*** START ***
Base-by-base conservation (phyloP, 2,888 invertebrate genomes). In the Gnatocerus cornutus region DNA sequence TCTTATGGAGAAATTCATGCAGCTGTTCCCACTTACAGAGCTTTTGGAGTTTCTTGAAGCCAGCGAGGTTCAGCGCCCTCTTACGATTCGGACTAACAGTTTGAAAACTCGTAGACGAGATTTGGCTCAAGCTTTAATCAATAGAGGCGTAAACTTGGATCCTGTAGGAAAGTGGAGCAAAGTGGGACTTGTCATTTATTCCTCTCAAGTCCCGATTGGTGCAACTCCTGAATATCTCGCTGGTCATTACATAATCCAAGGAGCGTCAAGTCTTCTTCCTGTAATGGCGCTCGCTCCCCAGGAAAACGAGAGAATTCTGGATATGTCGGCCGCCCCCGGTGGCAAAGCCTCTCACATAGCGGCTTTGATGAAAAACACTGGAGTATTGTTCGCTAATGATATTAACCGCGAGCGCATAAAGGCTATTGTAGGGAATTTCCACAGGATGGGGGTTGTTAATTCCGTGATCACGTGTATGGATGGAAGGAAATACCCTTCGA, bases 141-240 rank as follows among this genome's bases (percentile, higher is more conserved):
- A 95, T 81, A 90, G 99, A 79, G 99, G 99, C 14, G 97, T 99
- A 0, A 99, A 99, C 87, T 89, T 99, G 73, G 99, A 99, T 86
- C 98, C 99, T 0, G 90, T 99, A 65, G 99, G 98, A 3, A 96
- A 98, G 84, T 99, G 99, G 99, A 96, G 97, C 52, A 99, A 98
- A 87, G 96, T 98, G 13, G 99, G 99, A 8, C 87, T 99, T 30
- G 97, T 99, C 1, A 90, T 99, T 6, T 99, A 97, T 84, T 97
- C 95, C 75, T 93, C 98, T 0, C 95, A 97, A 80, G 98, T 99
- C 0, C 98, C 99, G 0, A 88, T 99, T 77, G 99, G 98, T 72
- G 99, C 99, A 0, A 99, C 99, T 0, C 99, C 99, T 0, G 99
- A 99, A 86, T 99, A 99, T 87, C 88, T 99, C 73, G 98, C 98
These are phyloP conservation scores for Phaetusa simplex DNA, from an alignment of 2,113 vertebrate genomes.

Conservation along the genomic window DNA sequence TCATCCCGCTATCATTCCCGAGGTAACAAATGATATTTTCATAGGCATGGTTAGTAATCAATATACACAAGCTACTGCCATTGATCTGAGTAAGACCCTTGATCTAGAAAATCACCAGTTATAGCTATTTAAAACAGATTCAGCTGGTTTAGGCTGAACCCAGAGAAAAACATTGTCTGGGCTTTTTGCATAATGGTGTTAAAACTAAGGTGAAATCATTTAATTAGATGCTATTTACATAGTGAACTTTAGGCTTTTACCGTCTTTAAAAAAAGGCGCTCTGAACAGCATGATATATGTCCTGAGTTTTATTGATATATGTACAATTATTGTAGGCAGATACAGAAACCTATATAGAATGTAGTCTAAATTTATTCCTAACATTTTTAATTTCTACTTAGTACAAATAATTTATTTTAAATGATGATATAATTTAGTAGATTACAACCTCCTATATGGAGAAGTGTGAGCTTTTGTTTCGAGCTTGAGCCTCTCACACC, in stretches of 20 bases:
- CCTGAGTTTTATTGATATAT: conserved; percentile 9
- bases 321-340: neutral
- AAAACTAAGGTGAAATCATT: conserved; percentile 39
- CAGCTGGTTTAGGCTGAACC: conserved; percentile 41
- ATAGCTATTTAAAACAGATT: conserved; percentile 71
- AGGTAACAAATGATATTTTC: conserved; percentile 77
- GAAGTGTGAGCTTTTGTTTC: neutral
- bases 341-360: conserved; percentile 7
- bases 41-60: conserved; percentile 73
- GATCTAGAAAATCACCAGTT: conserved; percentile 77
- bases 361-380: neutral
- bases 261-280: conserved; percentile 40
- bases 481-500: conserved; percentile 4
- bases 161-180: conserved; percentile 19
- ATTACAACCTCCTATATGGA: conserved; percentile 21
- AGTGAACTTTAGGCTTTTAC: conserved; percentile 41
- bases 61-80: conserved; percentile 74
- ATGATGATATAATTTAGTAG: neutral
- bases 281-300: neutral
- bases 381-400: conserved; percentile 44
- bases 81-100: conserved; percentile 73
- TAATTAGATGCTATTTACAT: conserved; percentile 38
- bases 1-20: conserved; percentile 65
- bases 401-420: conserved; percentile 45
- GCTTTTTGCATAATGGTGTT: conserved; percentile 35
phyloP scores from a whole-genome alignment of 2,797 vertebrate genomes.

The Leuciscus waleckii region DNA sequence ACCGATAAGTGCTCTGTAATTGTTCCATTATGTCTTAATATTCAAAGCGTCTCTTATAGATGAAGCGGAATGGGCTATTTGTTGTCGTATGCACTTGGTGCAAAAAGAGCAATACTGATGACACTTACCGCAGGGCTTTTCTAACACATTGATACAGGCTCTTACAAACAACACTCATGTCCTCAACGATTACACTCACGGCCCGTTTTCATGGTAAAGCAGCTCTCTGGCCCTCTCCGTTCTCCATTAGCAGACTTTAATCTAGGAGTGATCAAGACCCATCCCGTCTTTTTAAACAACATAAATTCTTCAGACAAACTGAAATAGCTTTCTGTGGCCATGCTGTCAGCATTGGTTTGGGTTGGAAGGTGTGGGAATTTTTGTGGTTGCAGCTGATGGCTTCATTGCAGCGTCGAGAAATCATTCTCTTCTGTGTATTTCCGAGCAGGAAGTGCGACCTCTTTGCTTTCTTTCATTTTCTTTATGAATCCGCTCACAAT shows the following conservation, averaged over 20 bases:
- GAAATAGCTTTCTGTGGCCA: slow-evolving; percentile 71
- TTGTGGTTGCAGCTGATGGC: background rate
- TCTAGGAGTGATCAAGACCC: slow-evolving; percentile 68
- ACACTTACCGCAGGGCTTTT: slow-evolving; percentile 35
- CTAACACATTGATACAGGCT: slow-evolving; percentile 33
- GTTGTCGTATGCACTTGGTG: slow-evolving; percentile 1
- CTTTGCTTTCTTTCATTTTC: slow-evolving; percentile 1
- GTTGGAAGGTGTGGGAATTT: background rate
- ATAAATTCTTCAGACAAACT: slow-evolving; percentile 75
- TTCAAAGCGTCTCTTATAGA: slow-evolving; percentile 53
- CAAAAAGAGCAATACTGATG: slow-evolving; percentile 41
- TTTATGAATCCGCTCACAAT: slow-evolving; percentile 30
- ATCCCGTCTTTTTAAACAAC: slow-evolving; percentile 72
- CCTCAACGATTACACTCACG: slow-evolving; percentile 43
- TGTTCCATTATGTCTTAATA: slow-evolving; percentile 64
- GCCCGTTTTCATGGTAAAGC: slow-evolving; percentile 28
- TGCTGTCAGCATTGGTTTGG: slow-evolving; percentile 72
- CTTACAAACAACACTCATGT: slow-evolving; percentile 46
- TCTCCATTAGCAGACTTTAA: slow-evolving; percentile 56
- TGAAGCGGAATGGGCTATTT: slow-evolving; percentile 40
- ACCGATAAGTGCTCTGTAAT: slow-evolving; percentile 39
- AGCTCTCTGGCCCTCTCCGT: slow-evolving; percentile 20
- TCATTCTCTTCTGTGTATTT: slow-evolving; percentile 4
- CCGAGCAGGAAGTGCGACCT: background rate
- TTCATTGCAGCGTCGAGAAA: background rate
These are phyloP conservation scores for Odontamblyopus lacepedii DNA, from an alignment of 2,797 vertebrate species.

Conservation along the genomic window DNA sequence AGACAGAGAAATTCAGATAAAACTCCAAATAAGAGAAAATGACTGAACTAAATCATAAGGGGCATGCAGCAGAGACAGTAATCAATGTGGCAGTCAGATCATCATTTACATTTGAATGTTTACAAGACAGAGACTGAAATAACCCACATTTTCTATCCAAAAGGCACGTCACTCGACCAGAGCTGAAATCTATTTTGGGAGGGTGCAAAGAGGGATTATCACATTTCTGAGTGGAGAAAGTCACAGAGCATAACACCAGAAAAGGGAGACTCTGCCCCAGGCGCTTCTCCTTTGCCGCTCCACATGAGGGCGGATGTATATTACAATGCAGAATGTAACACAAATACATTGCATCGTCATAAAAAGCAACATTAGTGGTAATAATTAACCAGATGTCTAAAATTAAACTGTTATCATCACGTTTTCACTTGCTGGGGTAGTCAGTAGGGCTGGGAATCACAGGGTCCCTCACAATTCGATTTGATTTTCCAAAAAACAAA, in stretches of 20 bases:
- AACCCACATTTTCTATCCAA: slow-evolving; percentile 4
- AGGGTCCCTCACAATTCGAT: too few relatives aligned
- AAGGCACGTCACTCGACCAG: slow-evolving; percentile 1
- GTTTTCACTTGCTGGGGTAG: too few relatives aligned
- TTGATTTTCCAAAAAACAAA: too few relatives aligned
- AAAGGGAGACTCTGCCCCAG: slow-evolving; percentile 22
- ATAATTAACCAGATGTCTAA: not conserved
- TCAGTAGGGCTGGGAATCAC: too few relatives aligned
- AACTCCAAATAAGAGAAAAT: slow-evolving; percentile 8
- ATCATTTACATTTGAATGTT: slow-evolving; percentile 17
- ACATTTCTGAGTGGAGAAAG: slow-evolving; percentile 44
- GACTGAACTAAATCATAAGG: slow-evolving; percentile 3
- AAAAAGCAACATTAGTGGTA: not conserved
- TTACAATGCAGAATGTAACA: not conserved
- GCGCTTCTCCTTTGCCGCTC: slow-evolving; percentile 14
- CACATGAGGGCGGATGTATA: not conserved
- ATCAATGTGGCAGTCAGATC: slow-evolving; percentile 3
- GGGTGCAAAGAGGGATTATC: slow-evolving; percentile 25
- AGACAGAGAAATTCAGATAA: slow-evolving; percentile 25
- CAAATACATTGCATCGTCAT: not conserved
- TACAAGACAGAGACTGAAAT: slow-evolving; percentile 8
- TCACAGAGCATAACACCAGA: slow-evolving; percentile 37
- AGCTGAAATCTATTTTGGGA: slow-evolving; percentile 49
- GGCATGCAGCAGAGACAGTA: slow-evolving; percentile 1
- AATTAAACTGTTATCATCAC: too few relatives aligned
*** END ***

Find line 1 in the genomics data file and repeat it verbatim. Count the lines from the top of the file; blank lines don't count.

Base-by-base conservation (phyloP, 2,888 invertebrate genomes). In the Gnatocerus cornutus region DNA sequence TCTTATGGAGAAATTCATGCAGCTGTTCCCACTTACAGAGCTTTTGGAGTTTCTTGAAGCCAGCGAGGTTCAGCGCCCTCTTACGATTCGGACTAACAGTTTGAAAACTCGTAGACGAGATTTGGCTCAAGCTTTAATCAATAGAGGCGTAAACTTGGATCCTGTAGGAAAGTGGAGCAAAGTGGGACTTGTCATTTATTCCTCTCAAGTCCCGATTGGTGCAACTCCTGAATATCTCGCTGGTCATTACATAATCCAAGGAGCGTCAAGTCTTCTTCCTGTAATGGCGCTCGCTCCCCAGGAAAACGAGAGAATTCTGGATATGTCGGCCGCCCCCGGTGGCAAAGCCTCTCACATAGCGGCTTTGATGAAAAACACTGGAGTATTGTTCGCTAATGATATTAACCGCGAGCGCATAAAGGCTATTGTAGGGAATTTCCACAGGATGGGGGTTGTTAATTCCGTGATCACGTGTATGGATGGAAGGAAATACCCTTCGA, bases 141-240 rank as follows among this genome's bases (percentile, higher is more conserved):